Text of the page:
TOSCA and YANG for Application and Network Orchestration

I work quite a bit with TOSCA based definitions for application orchestration and more specifically to orchestrate virtual network functions (VNFs AKA NFV – network function virtualization). In this capacity, I’ve recently been encountering quite a number of Telecoms and service providers mentioning TOSCA, YANG and modeling languages in general.

I also have noticed that network personnel mainly discuss Netconf/YANG while application personnel talk TOSCA.
Before I dive into TOSCA and YANG and map them out, I’d like to venture my two cents on where the future is going and basic VNFs requirements to get there.

VNFs are becoming more and more application oriented. They require complex action to be taken, work with databases, records, processes, files — not to mention, dependencies and order between them and external entities, and even H/A capabilities like self-healing and auto-scaling for high performance loads.

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The border between applications and network functions are becoming blurred in many cases.
Here’s a quick landscape mapping as I see it:

  • You have simple VNFs like vRouters (Vyatta from Brocade and CSR from Cisco for example).
  • Beyond that you have DNS, LDAP and a like services which are more application-oriented services. You have to add new records when you provision a new tenant, which is an application action.
  • More complex VNFs come with their own databases or rely on an open source relational or noSQL database like Cassandra for example.
  • The complex VNFs or chains of VNFs like a CDN subsystem or IMS and EPC subsystems require deep orchestration capabilities, creation orders, network dependencies, relationships and complex actions to be performed.

VNFs require support of application orchestration beyond network resource configuration.

TOSCA and YANG are Commentaries.

Here is a sample to provision a tenant’s Cisco Cloud Services Router (CSR) using a TOSCA-based blueprint. Part of the provisioning of the CSR is the attachment of network interfaces to the management network, inbound network and outbound network. Moreover, it could also be configured to point to an LDAP AAAA server with the right OUs (organizational units) definition as well as to a tenant’s DNS.

TOSCA is very good when it comes to defining virtual application topologies, VNF dependencies and relationships, actions to be performed as part of a lifecycle. In a previous post,I described how to build NFV on Openstack with an open source IMS from Clearwater and modeled it with a TOSCA-based blueprint.

YANG is very good at configuring network devices and network services. Netconf is the protocol that represents the YANG model on the wire. YANG provides the ability to easily configure network devices in a human readable fashion.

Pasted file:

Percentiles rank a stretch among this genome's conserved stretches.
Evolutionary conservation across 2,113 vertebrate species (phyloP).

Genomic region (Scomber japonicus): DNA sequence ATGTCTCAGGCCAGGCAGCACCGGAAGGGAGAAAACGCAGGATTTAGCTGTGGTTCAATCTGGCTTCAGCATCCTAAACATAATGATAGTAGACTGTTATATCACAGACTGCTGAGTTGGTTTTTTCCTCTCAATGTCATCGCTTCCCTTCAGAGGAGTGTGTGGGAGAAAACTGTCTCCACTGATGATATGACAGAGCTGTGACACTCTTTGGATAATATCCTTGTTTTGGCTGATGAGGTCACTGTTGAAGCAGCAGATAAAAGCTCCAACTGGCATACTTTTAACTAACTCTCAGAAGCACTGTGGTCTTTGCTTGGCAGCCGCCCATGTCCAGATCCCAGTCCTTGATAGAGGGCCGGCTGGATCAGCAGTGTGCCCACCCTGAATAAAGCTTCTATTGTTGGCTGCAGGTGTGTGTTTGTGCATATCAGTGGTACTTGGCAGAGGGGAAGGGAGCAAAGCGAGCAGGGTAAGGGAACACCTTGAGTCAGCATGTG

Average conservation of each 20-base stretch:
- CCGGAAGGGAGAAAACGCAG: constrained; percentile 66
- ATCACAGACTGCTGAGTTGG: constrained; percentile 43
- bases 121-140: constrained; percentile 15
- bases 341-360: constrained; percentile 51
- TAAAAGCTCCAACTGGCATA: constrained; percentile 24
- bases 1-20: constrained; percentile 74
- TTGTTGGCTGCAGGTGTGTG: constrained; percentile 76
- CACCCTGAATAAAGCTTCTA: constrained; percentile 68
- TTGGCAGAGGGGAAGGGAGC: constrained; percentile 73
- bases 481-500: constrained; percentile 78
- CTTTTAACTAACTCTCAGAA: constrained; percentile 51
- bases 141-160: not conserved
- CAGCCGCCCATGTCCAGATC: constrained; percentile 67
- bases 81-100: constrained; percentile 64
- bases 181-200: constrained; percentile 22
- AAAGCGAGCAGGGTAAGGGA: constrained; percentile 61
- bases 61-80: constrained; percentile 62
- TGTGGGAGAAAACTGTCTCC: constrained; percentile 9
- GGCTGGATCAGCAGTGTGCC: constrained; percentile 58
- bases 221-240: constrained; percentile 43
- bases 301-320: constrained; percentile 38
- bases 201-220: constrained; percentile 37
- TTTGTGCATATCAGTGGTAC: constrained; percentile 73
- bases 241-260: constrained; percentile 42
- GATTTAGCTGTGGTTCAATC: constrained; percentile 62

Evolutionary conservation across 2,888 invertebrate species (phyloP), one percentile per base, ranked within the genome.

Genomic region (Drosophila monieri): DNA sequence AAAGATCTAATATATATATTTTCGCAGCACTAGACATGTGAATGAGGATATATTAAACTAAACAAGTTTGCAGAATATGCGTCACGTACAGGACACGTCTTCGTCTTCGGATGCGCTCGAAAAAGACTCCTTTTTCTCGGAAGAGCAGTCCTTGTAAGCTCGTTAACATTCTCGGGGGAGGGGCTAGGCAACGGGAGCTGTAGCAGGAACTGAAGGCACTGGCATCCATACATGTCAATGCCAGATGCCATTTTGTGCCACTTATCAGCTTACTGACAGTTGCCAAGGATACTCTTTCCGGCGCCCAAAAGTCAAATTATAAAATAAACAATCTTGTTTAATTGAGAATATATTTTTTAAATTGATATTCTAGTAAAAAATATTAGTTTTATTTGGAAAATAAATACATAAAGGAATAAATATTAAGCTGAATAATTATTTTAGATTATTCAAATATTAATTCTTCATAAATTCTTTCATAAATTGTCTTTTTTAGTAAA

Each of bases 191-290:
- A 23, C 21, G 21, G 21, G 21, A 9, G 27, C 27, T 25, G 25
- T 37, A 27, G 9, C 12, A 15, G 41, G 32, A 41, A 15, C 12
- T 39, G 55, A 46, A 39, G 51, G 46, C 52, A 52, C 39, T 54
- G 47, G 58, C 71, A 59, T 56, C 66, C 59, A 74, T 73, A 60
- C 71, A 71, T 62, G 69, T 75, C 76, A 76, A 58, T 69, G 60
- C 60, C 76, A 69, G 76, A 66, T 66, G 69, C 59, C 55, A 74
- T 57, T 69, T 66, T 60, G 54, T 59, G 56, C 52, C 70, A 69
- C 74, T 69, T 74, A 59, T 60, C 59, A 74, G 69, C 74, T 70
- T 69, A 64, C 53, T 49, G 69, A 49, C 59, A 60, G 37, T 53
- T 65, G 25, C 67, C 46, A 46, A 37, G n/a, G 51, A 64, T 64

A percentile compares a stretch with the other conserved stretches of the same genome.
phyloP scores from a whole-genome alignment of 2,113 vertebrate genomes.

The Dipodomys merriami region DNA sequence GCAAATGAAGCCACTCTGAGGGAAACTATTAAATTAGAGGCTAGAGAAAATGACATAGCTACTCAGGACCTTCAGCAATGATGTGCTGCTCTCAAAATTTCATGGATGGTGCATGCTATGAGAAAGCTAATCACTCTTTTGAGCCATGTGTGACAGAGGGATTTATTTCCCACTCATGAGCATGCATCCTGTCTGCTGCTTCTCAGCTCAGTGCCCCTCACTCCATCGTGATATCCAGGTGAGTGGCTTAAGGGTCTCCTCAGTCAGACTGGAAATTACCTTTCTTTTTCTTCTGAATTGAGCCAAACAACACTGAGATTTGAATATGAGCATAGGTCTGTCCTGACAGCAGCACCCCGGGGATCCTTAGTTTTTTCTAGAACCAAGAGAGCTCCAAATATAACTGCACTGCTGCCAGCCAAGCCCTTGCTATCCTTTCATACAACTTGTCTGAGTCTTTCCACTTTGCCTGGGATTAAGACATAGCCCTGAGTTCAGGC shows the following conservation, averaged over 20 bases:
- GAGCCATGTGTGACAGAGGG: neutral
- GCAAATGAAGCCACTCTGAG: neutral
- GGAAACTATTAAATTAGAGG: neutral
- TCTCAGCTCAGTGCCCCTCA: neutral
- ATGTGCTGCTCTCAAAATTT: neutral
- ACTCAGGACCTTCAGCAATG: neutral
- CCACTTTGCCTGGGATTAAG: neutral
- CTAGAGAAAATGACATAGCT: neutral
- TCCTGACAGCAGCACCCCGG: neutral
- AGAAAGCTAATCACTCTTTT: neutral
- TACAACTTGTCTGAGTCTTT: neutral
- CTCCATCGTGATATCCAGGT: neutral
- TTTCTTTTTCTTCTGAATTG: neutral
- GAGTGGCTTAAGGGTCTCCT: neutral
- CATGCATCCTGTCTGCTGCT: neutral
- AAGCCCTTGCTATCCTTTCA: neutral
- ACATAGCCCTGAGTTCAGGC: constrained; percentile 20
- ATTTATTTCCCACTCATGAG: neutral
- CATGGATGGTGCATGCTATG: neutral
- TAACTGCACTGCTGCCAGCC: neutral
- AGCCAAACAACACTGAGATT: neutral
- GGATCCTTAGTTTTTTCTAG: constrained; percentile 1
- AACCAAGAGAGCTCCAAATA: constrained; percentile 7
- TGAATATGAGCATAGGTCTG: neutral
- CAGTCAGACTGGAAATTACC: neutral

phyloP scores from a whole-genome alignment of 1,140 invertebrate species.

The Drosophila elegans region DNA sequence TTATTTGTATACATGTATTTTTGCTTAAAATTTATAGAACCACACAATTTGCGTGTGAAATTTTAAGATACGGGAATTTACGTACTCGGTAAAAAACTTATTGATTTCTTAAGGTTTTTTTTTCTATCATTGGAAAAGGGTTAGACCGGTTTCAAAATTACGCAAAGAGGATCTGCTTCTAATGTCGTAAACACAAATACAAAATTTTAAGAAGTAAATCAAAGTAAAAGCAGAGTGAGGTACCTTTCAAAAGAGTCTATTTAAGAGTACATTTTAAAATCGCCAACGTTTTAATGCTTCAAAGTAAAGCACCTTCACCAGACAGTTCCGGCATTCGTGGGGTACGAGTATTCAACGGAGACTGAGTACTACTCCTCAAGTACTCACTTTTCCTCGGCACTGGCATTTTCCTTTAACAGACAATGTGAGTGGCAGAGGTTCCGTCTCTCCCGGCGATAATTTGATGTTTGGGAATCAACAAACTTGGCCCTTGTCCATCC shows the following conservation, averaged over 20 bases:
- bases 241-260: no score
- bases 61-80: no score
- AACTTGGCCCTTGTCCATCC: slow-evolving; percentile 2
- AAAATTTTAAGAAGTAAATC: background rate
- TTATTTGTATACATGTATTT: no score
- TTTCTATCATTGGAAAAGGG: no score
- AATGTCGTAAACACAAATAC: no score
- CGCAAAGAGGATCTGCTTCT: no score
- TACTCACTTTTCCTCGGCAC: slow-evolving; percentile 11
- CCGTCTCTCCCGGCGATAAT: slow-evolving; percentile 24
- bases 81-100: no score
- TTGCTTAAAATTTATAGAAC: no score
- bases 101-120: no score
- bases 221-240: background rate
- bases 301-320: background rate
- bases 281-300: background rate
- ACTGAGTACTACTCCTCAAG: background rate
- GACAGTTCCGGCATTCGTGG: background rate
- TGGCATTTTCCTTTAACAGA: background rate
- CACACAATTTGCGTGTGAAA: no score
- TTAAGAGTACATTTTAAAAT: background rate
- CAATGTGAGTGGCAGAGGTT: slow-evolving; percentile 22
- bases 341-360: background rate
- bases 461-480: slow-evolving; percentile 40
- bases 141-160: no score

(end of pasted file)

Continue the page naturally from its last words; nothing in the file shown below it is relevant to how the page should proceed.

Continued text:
Using Netconf/YANG one can easily configure devices, separate between configuration and operational data as well as apply versions, and compare configurations across devices.
The Netconf/YANG strength is with configuring network devices.
Here is a YANG snippet that describes a host with a network type interface of ATM or ETHERNET with MTU size of 1500 bytes.

With the introduction of clouds and new requirements to support IaaS, PaaS and SaaS and support distributed applications, a need for an new breed of orchestrators has arisen.
Such orchestrators now need to support diverse operations:

  • Automatic installation and deployment of distributed applications. as described above, VNFs are becoming application creatures.
  • Installation and deployment of infrastructure services such as compute, network and storage components.
  • Monitoring capabilities, ability to monitor hosts, networks, cloud components, e.g. OpenStack Keystone, Glance, Neutron, etc.
  • Ability to take proactive actions like self-healing and auto-scaling, failover and other remediation activities when needed.
  • Support of multiple data centers deployments, federated management views, etc.
  • Support of multi-clouds and hybrid clouds like EC2, Openstack, and VMware.

TOSCA is very good supporting the latter requirements, while Netconf/YANG is very good at configuring network devices. Combining the two fuses the best of both worlds which support of the following:

  • Provisioning IaaS components which mainly include compute network and storage. (This would be done with the TOSCA-based templating)
  • Configuring network devices which include lots of configuration details per device type (This would be done via Netconf/YANG modeling)
  • Topology-driven monitoring (TOSCA)
  • Day to day operations that are performed on the topology graph like upgrades, self-healing scaling etc. (TOSCA)

Moreover, TOSCA orchestration can communicate with Netconf/YANG-based components and drive network configurations and orchestration via Netconf/YANG-based products. In this way, we can leverage the best of the two worlds.

Here is the model that I would suggest for such purposes.  TOSCA to drive YANG-based products, e.g. Tail-f, they can be on the same level or TOSCA could eventually be an orchestrator of orchestrators. (I know – sounds like a mouthful). The exact configuration will evolve in the next couple of years to meet the vast Telecom operators requirements for network automation and orchestration of VNFs and subsystems like IMS CDN and EPC.
In my next blog post, I will describe how I actually took a TOSCA-based product and a Netconf/YANG-based product and created a new service ‘Internet service creation”, connecting a new customer to the internet  with a mixture of VNFs like vFW, vRouter and more.

It required the writing of a TOSCA -> Netconf/YANG plugin which knows how to parse TOSCA-based parameters and translate them to YANG.  You can check out the diagram below until then.


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